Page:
Two of the most popular forms of mind/body exercise today, yoga and Pilates have both shown their strengths in the fitness industry. Now they show aptitude toward training an extensive niche market: athletes.

Pilates is one of the fastest-growing forms of exercise in the world, with more than 10 million participants in the United States alone. And athletes are turning to this form of exercise as a complement to their training regimens to get an edge on their competition. In the second annual Fitness Trends survey conducted by the American College of Sports Medicine, Pilates made the top 10 list of trends for 2008.

In fact, top-dollar athletes are also turning to this form of exercise to stay on top of their game and prevent injury. For these reasons, we are seeing numerous pros incorporating Pilates into their workout routines, including golfers Tiger Woods, David Duval and Steve Ballesteros, basketball star Jason Kidd, pitcher Curt Schilling, pro hockey player Carlo Colaiacovo and offensive lineman Ruben Brown, among others.

"Pilates helps athletes develop core strength, increase flexibility, assist in rehabilitation after injury and create balance throughout the entire body,€VbCrLf says Moira Merrithew, Executive Director of Education for STOTT PILATES. "As a result, athletes can withstand rigorous training regimens and ultimately improve their golf drive or baseball pitch, prevent or recover from injury and maintain an optimal fitness level for the activity of choice.€VbCrLf

Benefits for Athletes
Pilates helps build strong, healthy muscles, improves blood flow and engages all the muscles at the right time. It works your body inside and out for optimal body conditioning - and is ideal for anyone wanting to expand their exercise regimens to include overall toning and strengthening moves that also work the inner mechanism of the body.

"Pilates is no longer a method of exercise exclusively practiced by professional dancers to stay conditioned and injury-free. It's evolved over the past 20 years to help a wider group of athletes to accomplish their competitive goals, no matter what sport they participate in,€VbCrLf explains STOTT PILATES President and CEO, Lindsay G. Merrithew. "And that's why top fitness facilities and elite sports and conditioning trainers are introducing the benefits of Pilates to their athletes for rehabilitative and strength conditioning purposes.€VbCrLf

Experts have identified seven physical performance factors of great significance to athletes' overall conditioning practices and rehabilitation of sport-related injuries, including: posture, balance, mobility/flexibility, stability, coordination, functional strength and endurance - all of which are addressed with Pilates.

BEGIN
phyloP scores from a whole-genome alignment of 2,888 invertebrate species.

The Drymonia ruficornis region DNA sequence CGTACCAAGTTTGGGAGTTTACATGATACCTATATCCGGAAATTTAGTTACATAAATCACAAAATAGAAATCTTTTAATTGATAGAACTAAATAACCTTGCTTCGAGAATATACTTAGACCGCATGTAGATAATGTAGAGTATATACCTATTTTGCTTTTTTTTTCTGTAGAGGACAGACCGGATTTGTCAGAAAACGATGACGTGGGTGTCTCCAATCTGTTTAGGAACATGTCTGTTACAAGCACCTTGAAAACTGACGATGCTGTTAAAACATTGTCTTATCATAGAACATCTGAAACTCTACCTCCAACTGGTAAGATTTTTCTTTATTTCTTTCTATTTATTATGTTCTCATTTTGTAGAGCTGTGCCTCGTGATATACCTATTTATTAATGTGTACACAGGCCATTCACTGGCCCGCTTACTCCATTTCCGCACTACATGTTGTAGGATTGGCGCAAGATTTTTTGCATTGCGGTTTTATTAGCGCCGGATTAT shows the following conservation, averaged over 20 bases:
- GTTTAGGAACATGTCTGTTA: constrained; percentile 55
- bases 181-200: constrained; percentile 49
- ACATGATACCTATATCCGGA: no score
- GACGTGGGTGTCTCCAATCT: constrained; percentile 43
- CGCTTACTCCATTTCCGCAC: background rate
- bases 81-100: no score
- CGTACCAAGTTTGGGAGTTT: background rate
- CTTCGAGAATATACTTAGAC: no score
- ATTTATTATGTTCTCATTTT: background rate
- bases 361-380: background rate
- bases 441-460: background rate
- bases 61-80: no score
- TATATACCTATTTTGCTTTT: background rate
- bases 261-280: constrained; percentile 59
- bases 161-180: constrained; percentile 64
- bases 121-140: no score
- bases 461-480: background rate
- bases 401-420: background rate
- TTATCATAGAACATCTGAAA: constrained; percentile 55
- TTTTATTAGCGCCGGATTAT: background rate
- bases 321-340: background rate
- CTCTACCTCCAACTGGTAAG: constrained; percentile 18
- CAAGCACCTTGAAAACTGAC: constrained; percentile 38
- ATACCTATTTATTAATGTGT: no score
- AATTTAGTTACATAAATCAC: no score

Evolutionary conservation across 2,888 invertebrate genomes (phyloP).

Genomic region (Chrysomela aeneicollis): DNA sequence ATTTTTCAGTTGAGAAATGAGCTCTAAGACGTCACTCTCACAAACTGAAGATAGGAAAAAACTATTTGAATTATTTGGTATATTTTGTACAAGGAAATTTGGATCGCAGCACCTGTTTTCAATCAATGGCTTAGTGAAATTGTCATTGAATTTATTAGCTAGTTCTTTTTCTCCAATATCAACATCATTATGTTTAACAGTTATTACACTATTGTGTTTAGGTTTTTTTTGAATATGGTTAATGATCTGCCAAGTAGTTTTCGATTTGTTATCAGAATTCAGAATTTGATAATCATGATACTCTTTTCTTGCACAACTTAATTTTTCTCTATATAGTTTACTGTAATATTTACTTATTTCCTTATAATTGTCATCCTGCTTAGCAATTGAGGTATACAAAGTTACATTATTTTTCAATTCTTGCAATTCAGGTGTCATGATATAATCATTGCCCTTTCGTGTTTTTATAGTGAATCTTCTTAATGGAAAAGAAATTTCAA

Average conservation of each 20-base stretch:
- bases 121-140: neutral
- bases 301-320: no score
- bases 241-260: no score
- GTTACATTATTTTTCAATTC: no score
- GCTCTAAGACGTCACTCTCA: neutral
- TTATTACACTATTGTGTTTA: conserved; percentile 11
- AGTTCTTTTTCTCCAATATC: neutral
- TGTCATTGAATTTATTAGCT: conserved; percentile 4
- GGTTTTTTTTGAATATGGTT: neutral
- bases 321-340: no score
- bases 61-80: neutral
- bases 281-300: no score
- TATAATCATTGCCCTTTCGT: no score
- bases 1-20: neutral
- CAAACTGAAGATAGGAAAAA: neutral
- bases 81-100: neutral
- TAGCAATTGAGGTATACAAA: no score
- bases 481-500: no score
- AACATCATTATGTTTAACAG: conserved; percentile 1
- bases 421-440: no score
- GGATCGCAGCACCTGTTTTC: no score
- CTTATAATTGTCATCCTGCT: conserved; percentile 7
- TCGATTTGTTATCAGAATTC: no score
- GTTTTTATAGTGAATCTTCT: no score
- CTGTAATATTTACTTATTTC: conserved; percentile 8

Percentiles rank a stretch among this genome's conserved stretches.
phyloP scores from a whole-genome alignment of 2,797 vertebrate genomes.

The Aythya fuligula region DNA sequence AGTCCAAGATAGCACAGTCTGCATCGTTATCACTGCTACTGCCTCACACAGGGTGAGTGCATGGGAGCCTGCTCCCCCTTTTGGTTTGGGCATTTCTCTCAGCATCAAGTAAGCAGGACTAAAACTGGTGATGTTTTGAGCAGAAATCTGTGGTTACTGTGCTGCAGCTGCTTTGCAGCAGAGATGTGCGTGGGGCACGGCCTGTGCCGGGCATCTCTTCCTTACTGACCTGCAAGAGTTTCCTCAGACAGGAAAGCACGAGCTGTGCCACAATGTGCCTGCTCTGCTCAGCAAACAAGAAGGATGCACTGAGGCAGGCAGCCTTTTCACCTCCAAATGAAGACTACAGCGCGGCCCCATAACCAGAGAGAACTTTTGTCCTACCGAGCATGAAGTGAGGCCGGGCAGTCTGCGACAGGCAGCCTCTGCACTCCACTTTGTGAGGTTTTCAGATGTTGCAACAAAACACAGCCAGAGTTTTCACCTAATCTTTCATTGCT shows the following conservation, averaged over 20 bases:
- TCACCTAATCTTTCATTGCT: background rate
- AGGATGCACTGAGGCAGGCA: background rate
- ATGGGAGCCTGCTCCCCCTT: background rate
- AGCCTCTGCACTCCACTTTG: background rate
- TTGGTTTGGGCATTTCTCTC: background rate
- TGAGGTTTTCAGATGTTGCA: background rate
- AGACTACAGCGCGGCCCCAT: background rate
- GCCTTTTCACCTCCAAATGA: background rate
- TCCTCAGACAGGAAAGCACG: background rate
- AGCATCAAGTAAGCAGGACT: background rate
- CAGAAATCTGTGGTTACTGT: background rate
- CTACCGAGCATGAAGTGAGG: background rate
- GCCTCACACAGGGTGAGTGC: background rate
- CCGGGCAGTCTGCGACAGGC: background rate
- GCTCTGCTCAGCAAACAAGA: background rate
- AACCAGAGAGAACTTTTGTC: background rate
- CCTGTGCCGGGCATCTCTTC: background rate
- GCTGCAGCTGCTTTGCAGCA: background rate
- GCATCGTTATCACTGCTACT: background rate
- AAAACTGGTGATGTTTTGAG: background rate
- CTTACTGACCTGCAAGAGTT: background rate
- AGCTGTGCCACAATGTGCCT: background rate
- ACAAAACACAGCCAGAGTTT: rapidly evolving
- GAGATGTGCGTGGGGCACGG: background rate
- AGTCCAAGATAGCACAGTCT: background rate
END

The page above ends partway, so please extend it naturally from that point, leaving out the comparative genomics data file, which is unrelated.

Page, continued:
"Pilates works on developing kinesthetic awareness of the body, or where it is in relationship to itself and the world around it. It also focuses on good postural alignment, which will help an individual perform a movement efficiently, thus reducing the amount of unnecessary strain on the muscles and joints,€VbCrLf explains Moira. "Specific strengthening exercises will also help to balance the muscles around a joint and balance pairs of muscles from one side of the body to the other.€VbCrLf
Most Pilates workouts begin in a supine (lying on the back) position and then progress to sitting or standing when stability increases and can then carry over into the sporting realm. This allows the athlete to train or retrain muscles then transfer movement patterns to outside the practice environment and into the sport-specific skill.

According to Laureen Dubeau, Assistant Program Director for STOTT PILATES, one concept among others being embraced by sports trainers is LATD, or Long-Term Athletic Development. "This type of training progresses from general to specific and from simple to more complex. The lighter resistance and multi-angular training makes Pilates perfect for LATD as well as anatomical adaptation, focus on developing muscle memory and patterning. This usually occurs in the preparatory or pre-competition phase of training for an athlete.€VbCrLf

Recovery from Injury
There are other areas of sport training in which Pilates can be particularly useful. Regeneration is the period of active recovery from a strenuous workout or game, and Pilates can help in fulfilling this role and returning muscles and joints to their anatomical length. Also, during rehabilitation, Pilates can provide an interim step between non-weight-bearing to open-chain to explosive movements. "The focus on mobility, flexibility and strength through a full range of motion help restore the injured tissues to a healthy state before sport-specific training begins,€VbCrLf continues Dubeau. "In rehab, Pilates can be used at all stages from the most acute phase to advanced functional re-education.€VbCrLf

According to Matt Nichol, Head Strength and Conditioning Coach for the Toronto Maple Leafs, Pilates teaches athletes to be mindful in their movements - integrating their pelvis, trunk and shoulder girdle in a safe, challenging and progressive system. "Pilates can be a very effective supplement to an injury rehabilitation program, as it provides athletes with a challenging workout without impact or excessive weight bearing,€VbCrLf says Nichol.